The electrolytic smoothing capacitors all seem to be 8uf with a 16uf reservoir. You could buy a nearest value 10uf and either solder it or attach it with crock clip leads across each of the ‘can’ capacitors in turn to see which one significantly reduces the hum. If you bought a couple, you could connect them in parallel to make 20uf and connect them across the 16uf can to test that. It may, however, be easier to buy all the ones you need in one go and replace most/all of them – they’re not that expensive. You need the ‘axial’ type with the wires coming out of each end for the 8uf type. They’ll need to be no less than 450 volt working and should be 105 c temperature rated for best reliability. For permanently replacing the 16uf reservoir, you’ll ideally need the best fit type you can get, paying particular attention to the ‘ripple current’ rating and this one doesn’t look like it wants to be an axial type. This is all, of course, if you decide to replace them all, it’s up to you. I myself, have various ‘test’ capacitors to hand for doing this type of testing so I don’t need to buy anything in until I actually know what I need. Some would advise you to just replace all of them regardless, the choice is yours, if you’ve got the time, then why not do the tests to see which one/s are faulty – you’ll learn a lot more doing it that way. A little word of warning – always make sure you connect electrolytic capacitors the correct way round (the same way as the originals) as they go off with an awful bang if you don’t and can be quite dangerous. Also, always make sure they’re fully discharged before touching the connections, as a shock will, at the very least, make you jump!

You’ll have to decide how you’re going to replace any faulty electrolytic capacitors. The replacements will be a lot smaller than the originals. You could fit them inside the hollowed out cases of the originals (re-stuffing). I’m a bit ‘iffy’ about re-stuffing. I never ‘re-stuff’ capacitors, although I wouldn’t say that I ‘never’ would. Replacement capacitors are designed to be in the open for cooling and not sealed inside an airless extra container. I suspect that many of the sets that have re-stuffed electrolytic capacitors don’t get continuous all day long use, or the slight heating of a capacitor is insignificant enough for it to make little difference. It is also likely to cause confusion for the future – we’ve already encountered cases of newcomers starting to restore a vintage radio where the old wax capacitors they’ve removed have turned out to have already been re-stuffed with new components and this situation is only going to get worse. I like to see a good honest repair, which is what you’ve done so far, as all the capacitors you’ve replaced have actually needed replacing. At least one of the electrolytics shown in the picture is fitted under a clamp. What I tend to do in this situation is disconnect it electrically from the circuit and just leave it there and fit the replacement along side it in the circuit. Depending on how the others are fitted, you could perhaps do the same with them if you’re going to replace them. All original smoothing electrolytics that are being replaced should be electrically disconnected from the circuit if they’re going to be left in place for historical reference. This means that the positive connection should be disconnected and isolated, the chassis side connection can be left in place if desired. So the choice is yours, test and replace as necessary, replace all, re-stuff, leave originals in place but disconnected and replace along side. Remember, nearest preferred value, working voltage as high or higher than the original (check that 16uf capacitor can in case it’s a 500 volt rating) if you need to replace it, and check the replacement for temperature and ripple rating. Be mindful of polarity as they’ll explode if you get it wrong and be careful of them holding their charge and giving you a shock, especially the new replacements.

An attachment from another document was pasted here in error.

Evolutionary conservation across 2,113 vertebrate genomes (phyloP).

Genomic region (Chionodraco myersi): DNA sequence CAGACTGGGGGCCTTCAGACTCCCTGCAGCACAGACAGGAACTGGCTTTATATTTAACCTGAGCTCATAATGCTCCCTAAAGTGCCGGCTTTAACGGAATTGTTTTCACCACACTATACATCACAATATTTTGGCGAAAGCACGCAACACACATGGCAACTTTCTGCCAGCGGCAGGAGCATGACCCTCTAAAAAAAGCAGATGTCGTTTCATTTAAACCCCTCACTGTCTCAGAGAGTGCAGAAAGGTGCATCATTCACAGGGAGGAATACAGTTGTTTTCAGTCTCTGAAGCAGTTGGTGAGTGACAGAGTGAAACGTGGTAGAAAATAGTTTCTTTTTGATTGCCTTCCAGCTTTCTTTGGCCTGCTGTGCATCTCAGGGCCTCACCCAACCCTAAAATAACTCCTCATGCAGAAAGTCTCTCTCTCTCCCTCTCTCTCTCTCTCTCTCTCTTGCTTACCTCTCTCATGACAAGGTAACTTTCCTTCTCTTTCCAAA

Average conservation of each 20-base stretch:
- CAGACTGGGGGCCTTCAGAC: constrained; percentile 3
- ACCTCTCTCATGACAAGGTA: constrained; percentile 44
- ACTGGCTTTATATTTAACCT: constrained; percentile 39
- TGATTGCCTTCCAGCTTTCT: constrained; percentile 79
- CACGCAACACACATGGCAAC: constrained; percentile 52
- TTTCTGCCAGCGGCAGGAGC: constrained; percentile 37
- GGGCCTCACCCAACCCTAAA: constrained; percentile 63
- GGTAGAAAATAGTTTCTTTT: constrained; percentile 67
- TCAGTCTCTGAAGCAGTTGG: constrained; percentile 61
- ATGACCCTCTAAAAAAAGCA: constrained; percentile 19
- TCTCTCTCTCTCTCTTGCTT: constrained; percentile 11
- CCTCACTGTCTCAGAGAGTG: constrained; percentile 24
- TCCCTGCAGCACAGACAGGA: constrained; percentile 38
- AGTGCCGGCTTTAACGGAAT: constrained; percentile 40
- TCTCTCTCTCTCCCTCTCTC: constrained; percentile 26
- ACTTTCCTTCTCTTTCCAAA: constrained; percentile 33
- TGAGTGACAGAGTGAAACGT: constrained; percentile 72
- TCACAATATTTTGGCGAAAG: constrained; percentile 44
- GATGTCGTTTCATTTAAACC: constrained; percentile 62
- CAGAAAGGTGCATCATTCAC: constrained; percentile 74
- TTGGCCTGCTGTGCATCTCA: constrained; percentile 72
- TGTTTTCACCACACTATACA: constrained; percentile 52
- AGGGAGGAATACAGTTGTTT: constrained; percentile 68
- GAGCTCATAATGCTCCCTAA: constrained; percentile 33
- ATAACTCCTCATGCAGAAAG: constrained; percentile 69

Last edited by Techman; 13th Feb 2017 at 12:40 am.
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Old 13th Feb 2017, 1:59 pm   #139
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Default Re: Restore a Beau Decca

Just as an additional note - I may have been referring to the wrong capacitor as the reservoir and it's actually one of the 8uf ones, so check carefully.
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Old 13th Feb 2017, 3:12 pm   #140
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Default Re: Restore a Beau Decca

The reservoir is two 8u 450v in series with 100k across each. Max surge voltage could be 600v or so so modern 10u 400v types would be OK for this location. The rest of the filtering uses 450V rated caps.

Don't forget that the midpoint needs to be insulated from chassis if using metal can types!

Hmm, ripple current may be a problem with small modern aluminium caps. You might be better to use polypropylene film types.